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      Notable homologous variation in chromosomal races of the common shrew

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          Abstract

          This paper is a review of the rare phenomenon of chromosome intraspecies variation manifested in monobrachial homology series in the comprehensively investigated karyotype of the common shrew Sorex araneus Linnaeus, 1758 (Eulipotyphla, Mammalia ). The detailed dataset on the account of this mammalian species was drawn from the recently published monograph by Searle et al. (2019) “Shrews, Chromosomes and Speciation”. The parallels to the law of homologous series in variation by Nikolai Vavilov are discussed.

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          Most cited references 9

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          Nomenclature for the chromosomes of the common shrew (Sorex araneus)

          A G-band composite karyotype has been prepared for the common shrew (Sorex araneus Linnaeus, 1758). This includes multiple cut-outs of each chromosome arm (in different stages of contraction) derived from chromosome spreads prepared by a variety of methods by the different authors. The important features of each chromosome arm are described. The nomenclature for the chromosome arms follows that of Halkka et al. (1974) as clarified by Fredga, Nawrin (1977) and subsequent authors, i.e. italicised letters of the alphabet are used with a as the largest chromosome arm. Different authors have used a variety of methods to describe the karyotype of (a) individuals and (b) the pattern of variation within populations. Also, definitions of chromosomal ‘race’ differ. We suggest a standardised scheme for the description of individuals, populations and chromosomal races
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            Karyotype evolution of eulipotyphla (insectivora): the genome homology of seven sorex species revealed by comparative chromosome painting and banding data.

            The genus Sorex is one of the most successful genera of Eulipotyphla. Species of this genus are characterized by a striking chromosome variability including XY1Y2 sex chromosome systems and exceptional chromosomal polymorphisms within and between populations. To study chromosomal evolution of the genus in detail, we performed cross-species chromosome painting of 7 Sorex species with S. granarius and S. araneus whole-chromosome probes and found that the tundra shrew S. tundrensis has the most rearranged karyotype among these. We reconstructed robust phylogeny of the genus Sorex based on revealed conserved chromosomal segments and syntenic associations. About 16 rearrangements led to formation of 2 major Palearctic groups after their divergence from the common ancestor: the S. araneus group (10 fusions and 1 fission) and the S. minutus group (5 fusions). Further chromosomal evolution of the 12 species inside the groups, including 5 previously investigated species, was accompanied by multiple reshuffling events: 39 fusions, 20 centromere shifts and 10 fissions. The rate of chromosomal exchanges upon formation of the genus was close to the average rate for eutherians, but increased during recent (about 6-3 million years ago) speciation within Sorex. We propose that a plausible ancestral Sorex karyotype consists of 56 elements. It underwent 20 chromosome rearrangements from the boreoeutherian ancestor, with 14 chromosomes retaining the conserved state. The set of genus-specific chromosome signatures was drawn from the human (HSA)-shrew comparative map (HSA3/12/22, 8/19/3/21, 2/13, 3/18, 11/17, 12/15 and 1/12/22). The syntenic association HSA4/20, that was previously proposed as a common trait of all Eulipotyphla species, is shown here to be an apomorphic trait of S. araneus. Copyright © 2011 S. Karger AG, Basel.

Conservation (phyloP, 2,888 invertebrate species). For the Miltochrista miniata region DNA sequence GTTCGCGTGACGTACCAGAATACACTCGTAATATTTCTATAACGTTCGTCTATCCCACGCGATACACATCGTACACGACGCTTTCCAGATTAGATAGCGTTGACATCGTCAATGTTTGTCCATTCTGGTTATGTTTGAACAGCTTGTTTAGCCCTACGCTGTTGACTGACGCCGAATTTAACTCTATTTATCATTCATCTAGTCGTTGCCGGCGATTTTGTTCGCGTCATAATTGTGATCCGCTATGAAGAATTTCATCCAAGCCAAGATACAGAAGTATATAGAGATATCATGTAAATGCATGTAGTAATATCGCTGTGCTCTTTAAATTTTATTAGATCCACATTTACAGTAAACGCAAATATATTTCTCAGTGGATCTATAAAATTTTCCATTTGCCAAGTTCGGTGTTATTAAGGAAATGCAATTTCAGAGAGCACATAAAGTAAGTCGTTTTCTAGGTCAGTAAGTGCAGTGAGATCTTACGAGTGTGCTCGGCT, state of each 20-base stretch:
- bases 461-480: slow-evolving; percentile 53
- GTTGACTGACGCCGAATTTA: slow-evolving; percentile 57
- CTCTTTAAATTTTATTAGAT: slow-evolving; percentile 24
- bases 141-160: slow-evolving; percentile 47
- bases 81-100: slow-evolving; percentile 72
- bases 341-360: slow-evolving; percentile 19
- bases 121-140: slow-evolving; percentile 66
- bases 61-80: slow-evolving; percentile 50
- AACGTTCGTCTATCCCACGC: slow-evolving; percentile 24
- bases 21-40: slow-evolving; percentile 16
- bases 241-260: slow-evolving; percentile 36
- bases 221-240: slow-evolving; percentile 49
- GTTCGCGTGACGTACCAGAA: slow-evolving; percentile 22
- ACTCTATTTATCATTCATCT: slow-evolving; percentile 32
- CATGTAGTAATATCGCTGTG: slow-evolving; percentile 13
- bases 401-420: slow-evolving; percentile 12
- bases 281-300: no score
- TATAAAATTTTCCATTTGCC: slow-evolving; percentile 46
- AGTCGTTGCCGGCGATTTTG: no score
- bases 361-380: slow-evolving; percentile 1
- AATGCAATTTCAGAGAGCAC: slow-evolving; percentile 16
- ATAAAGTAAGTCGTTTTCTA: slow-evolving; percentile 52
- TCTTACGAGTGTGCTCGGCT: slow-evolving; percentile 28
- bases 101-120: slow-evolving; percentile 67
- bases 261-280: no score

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              Demonstration of a WART in a hybrid zone of the common shrew (Sorex araneus Linnaeus, 1758).

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                Author and article information

                Contributors
                Journal
                Comp Cytogenet
                Comp Cytogenet
                8
                urn:lsid:arphahub.com:pub:A71ED5FC-60ED-5DA3-AC8E-F6D2BB5B3573
                urn:lsid:zoobank.org:pub:C8FA3ADA-5585-4F26-9215-A520EE683979
                Comparative Cytogenetics
                Pensoft Publishers
                1993-0771
                1993-078X
                2020
                14 July 2020
                : 14
                : 3
                : 313-318
                Affiliations
                [1 ] A.N. Severtsov Institute of Ecology and Evolution, Russian Academy of Sciences, Moscow 119071, Russia A.N. Severtsov Institute of Ecology and Evolution, Russian Academy of Sciences Moscow Russia
                Author notes
                Corresponding author: Nina Bulatova ( ninbul@ 123456mail.ru )

                Academic editor: V.G. Kuznetsova

                Article
                54526
                10.3897/CompCytogen.v14i3.54526
                7381428
                Nina Bulatova

                This is an open access article distributed under the terms of the Creative Commons Attribution License (CC BY 4.0), which permits unrestricted use, distribution, and reproduction in any medium, provided the original author and source are credited.

                Categories
                Short Communication
                Animalia
                Genetics
                Cenozoic
                Europe

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